VIDEO: ‘Sophisticated’ Drug Trafficking Network Dismantled, 22 Arrested, $3.4M in Drugs Seized

Article by BradfordToday

York Regional Police, in partnership with the Ontario Provincial Police (OPP), the Toronto Police Service and the Waterloo Regional Police Service, has dismantled a sophisticated, multi-faceted drug trafficking network operating throughout southern Ontario. Following the execution of multiple search warrants, the investigation has resulted in the seizure of large quantities of methamphetamine, cannabis and cocaine. Twenty-two people have been arrested and charged.

In February 2020, officers began an investigation into a suspect previously identified during a 2019 investigation dubbed Project Discard. The ensuing investigation, dubbed Project Cache, probed a network of drug traffickers alleged to be involved in the distribution and/or production of methamphetamine, cannabis and cocaine.

The York Regional Police Guns, Gangs and Drug Enforcement Unit worked in collaboration with the OPP Methamphetamine Task Force. The OPP conducted a parallel investigation, dubbed Project Crawthorne, which focused on a sophisticated network alleged to be producing and distributing methamphetamine.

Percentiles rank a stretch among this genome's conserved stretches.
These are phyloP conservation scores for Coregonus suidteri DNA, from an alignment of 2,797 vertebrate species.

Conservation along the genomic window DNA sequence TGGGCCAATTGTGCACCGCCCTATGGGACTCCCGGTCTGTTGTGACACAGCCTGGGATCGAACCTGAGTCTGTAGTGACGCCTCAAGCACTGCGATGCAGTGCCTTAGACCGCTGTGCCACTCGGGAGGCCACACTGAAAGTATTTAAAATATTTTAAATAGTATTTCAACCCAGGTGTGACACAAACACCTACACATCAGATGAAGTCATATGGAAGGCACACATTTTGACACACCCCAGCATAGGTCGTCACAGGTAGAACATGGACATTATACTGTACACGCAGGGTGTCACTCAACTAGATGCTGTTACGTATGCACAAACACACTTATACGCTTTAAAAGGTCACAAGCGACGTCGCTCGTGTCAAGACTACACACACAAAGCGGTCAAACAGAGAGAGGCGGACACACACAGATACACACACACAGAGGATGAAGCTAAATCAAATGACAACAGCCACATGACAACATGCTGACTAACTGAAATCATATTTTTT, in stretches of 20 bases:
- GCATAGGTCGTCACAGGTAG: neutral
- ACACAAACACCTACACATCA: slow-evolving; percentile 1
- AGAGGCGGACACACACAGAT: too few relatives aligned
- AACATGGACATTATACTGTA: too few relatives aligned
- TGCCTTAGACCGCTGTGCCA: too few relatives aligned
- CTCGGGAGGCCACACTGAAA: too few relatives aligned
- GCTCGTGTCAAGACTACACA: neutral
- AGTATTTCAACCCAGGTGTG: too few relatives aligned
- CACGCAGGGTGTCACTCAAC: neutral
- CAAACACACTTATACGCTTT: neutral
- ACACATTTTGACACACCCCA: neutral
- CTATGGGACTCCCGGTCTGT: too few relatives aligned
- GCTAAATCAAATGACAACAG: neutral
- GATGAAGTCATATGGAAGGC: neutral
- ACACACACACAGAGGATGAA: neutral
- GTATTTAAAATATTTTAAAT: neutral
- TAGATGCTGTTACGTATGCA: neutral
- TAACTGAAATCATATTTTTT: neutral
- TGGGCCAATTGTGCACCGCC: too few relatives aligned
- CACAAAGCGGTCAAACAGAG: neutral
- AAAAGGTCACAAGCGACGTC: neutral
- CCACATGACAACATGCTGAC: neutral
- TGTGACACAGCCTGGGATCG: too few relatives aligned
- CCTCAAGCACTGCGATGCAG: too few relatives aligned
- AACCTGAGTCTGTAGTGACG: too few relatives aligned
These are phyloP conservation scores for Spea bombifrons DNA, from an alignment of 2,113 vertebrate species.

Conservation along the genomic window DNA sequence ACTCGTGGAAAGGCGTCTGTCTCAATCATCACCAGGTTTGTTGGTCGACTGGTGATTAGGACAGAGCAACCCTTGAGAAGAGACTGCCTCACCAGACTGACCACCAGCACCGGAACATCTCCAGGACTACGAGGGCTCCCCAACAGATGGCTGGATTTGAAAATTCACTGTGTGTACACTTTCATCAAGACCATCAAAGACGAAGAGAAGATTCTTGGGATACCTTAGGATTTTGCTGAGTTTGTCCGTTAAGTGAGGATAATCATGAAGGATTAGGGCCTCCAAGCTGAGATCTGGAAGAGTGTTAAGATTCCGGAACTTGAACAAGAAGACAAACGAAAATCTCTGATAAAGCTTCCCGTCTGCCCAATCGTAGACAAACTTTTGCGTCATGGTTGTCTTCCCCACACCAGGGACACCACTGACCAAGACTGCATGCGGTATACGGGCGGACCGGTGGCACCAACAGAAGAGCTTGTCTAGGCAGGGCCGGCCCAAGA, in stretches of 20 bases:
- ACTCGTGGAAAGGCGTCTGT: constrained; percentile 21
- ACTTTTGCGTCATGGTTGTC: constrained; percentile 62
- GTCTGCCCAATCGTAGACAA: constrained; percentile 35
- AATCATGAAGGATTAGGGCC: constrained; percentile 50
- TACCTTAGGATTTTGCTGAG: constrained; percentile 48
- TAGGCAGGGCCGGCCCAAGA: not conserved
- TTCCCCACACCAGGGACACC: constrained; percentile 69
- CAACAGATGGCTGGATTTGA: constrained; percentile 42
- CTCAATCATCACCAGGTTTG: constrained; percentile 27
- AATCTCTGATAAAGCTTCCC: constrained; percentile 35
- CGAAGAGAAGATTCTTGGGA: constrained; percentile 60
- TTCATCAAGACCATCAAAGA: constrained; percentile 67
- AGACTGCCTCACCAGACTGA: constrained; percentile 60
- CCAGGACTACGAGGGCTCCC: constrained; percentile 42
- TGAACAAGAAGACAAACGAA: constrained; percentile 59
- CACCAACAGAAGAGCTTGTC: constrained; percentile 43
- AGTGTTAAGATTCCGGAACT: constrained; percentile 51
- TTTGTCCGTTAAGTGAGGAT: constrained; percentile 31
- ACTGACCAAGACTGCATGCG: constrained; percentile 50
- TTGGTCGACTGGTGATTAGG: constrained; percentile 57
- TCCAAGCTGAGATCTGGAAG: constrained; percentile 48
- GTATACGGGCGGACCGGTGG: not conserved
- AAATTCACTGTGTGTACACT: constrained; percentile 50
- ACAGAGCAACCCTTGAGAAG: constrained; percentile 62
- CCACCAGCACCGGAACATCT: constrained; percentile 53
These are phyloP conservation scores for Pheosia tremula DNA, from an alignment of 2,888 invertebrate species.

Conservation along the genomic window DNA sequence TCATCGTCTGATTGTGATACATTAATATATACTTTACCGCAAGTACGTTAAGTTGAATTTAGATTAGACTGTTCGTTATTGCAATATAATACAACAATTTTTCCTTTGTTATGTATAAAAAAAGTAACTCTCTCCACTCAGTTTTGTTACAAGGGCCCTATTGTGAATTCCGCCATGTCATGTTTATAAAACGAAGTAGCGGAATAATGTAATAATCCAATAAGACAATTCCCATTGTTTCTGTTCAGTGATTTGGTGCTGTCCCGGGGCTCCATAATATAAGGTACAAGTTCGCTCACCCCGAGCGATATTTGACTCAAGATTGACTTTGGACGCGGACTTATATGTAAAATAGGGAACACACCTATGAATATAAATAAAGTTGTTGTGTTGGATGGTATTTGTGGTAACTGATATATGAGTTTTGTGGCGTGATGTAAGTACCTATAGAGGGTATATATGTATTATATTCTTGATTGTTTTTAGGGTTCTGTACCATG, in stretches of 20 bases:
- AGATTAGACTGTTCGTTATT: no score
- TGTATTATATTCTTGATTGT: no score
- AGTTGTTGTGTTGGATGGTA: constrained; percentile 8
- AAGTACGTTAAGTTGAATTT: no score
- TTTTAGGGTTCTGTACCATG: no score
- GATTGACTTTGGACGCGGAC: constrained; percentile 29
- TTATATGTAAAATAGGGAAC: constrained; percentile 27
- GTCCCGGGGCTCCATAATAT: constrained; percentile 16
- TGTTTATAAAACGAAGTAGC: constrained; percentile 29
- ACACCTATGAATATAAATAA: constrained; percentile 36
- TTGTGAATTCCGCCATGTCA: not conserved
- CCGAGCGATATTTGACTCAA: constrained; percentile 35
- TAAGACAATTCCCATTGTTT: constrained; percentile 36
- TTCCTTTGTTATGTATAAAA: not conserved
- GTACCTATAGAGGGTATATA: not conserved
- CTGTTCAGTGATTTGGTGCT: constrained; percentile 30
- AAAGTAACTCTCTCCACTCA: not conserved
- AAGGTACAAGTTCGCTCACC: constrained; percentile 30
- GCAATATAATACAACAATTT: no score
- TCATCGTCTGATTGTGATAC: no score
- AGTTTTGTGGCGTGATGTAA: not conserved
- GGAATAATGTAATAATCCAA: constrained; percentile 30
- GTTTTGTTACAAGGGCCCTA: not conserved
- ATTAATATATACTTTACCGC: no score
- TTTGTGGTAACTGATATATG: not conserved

On Monday, May 11, 2020, York Regional Police executed 18 search warrants extending from the Greater Toronto Area to Hamilton and Waterloo. Officers seized approximately $3.4 million in drugs including 10 kilograms of methamphetamine, approximately 580 pounds of illegal cannabis, a large quantity of cocaine and approximately $450,000 in cash.

An illegal cannabis grow-operation operating out of Innisfil was identified and dismantled. An illegal cannabis dispensary operating out of Kitchener was also identified and dismantled.

Twenty-two people were arrested and face more than 90 charges. The full list can be found here.

York Regional Police continues to investigate clandestine drug laboratories and combat the organized crime groups who run them. The dangers posed by chemicals used in the production of synthetic drugs include fire, explosion, pollution, short and long term health effects, contamination of homes, as well as the hazardous exposure to children, neighbours, law enforcement officers and emergency services personnel. If you notice suspicious activity, strange equipment like glassware or chemical drums or garbage that smells of chemicals or appears to be dangerous, contact police immediately.

Read the full article here.

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